• Other common contributory factors attributed to drivers are 'poor turn/manoeuvre' (in 17% of serious accidents involving a cyclist) and 'careless, reckless, in a hurry (17%). Cyclists are more likely to suffer serious injuries when a driver is judged to be 'impaired by alcohol', exceeding the speed limit' or 'travelling too fast for the conditions'.
  • The second most common contributory factor attributed to cyclists was 'cyclist entering the road from the pavement' (including when a cyclist crosses the road at a pedestrian crossing), which was recorded in about 20% serious collisions.
  • The most common vehicle involved in collisions with cyclists is a car or taxi, with the rider usually being hit by the front of the vehicle. In a quarter of fatal cyclist accidents, the front of the vehicle hit the rear of the bicycle.
Cyclists Pay Their Taxes.

As John Griffiths of Addison Lee is quickly learning around 80% of all cyclists are also drivers (Source - Institute of Advanced Motorists) and quite a large number of them are also Addison Lee customers based upon the negative commentary on social media channels.  It's a myth that cyclists and motorists are separate groups, in four out of five cases, they are one of the same.

The future has to be about mutual respect and co-existence for all road users, regardless of transportation type, a safe environment for all.  Ranting comments just widen the divide, rather than narrow it and aren't helpful.  Griffiths has talked today of his support for the Cyclesafe campaign from The Times, which does rather make you wonder whether there is some serious back-pedalling being done.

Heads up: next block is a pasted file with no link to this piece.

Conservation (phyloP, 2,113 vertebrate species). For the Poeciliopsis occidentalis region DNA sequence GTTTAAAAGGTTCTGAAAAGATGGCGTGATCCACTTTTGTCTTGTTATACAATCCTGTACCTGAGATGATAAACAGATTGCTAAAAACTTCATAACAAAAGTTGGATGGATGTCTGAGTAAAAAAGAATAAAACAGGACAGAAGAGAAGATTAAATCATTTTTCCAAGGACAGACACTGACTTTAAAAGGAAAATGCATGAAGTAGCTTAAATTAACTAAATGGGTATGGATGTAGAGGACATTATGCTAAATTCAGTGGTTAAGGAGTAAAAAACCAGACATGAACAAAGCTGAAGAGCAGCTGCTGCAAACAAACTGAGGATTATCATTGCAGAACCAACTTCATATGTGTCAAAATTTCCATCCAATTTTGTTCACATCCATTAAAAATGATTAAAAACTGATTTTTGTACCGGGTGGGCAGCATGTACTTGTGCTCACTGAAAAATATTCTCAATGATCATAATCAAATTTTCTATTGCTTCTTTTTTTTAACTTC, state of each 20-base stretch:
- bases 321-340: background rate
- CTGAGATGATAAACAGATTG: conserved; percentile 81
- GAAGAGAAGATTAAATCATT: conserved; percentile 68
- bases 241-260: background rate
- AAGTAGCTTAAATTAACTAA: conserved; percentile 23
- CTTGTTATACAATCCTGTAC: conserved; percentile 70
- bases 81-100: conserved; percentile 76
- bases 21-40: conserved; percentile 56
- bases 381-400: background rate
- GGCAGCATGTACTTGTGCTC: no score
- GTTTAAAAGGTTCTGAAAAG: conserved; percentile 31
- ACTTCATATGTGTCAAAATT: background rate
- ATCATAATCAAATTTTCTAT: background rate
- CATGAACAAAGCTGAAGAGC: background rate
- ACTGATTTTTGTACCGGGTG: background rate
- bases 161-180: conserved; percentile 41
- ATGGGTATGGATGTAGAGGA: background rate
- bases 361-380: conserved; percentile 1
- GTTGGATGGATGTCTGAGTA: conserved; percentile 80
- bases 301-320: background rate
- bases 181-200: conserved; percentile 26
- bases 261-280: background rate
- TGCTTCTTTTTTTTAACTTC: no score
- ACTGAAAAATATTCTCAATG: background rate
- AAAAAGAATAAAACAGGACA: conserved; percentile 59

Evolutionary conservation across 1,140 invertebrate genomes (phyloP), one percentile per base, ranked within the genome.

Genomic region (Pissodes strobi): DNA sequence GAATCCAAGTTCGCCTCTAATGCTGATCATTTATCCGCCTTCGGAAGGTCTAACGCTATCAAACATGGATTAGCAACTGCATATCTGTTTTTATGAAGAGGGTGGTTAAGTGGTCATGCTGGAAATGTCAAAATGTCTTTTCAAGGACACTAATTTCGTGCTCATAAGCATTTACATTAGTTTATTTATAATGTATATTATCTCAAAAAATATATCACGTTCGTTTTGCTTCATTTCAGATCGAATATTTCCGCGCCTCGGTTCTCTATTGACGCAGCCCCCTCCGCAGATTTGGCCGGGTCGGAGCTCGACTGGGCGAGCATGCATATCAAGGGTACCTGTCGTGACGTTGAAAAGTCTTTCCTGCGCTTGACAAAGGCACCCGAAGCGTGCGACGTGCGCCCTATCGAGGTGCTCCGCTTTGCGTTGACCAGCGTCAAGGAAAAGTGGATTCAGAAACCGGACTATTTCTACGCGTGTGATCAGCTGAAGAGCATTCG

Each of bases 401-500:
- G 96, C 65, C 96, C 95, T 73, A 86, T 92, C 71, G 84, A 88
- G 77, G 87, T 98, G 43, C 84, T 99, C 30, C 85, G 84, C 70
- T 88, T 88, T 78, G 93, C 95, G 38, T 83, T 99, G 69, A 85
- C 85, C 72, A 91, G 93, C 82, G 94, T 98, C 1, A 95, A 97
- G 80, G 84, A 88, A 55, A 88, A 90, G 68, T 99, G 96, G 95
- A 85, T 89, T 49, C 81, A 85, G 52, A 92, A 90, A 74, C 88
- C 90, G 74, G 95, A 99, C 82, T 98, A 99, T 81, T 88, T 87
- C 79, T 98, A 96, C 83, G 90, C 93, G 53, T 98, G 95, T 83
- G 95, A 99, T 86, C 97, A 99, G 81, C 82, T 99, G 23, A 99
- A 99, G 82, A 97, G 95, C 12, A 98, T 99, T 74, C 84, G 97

Power to the People

The most important point to remember in this whole affair is that cyclists are people.  Fathers, Mothers, Brothers, Sisters, Sons, Daughters, Nephews, Aunties and Uncles to others.  A moment of madness can lead to devastating effects, just ask Simon Richardson MBE about that, innocently mown down whilst training by a drunk driver.  Being safe is about your actions behind the wheel or behind the handlebars towards another human being, simple as that.  Stay safe, stay cycle5Afe.  See you on the road.


  1. The last A is, I'm sorry, at best your subjective opinion. At worst, it stands at odds with the fact the safest places for cyclists in Europe have extremely low rates of helmet use. Hence, inarguably, helmets are most definitely not a pre-requisite for safe cycling.

    I'd suggest rethinking the last A.

  2. Hey pjakma that's the type of comment that needs a rethink, you can't talk about safer places not wearing helmets if you are not equally looking at the style and type of road / cycle lane.

    Phil - good on you, your final point about about cyclist being people is one that the motorcycle lobby have used for some time.
    Time to make car drivers think the same way, use our newly famous cycling pro's to get that connection in drivers heads that the guy on the bike is a person - that way it's not too great a jump to get them to think about their own family and maybe someday, everyone's family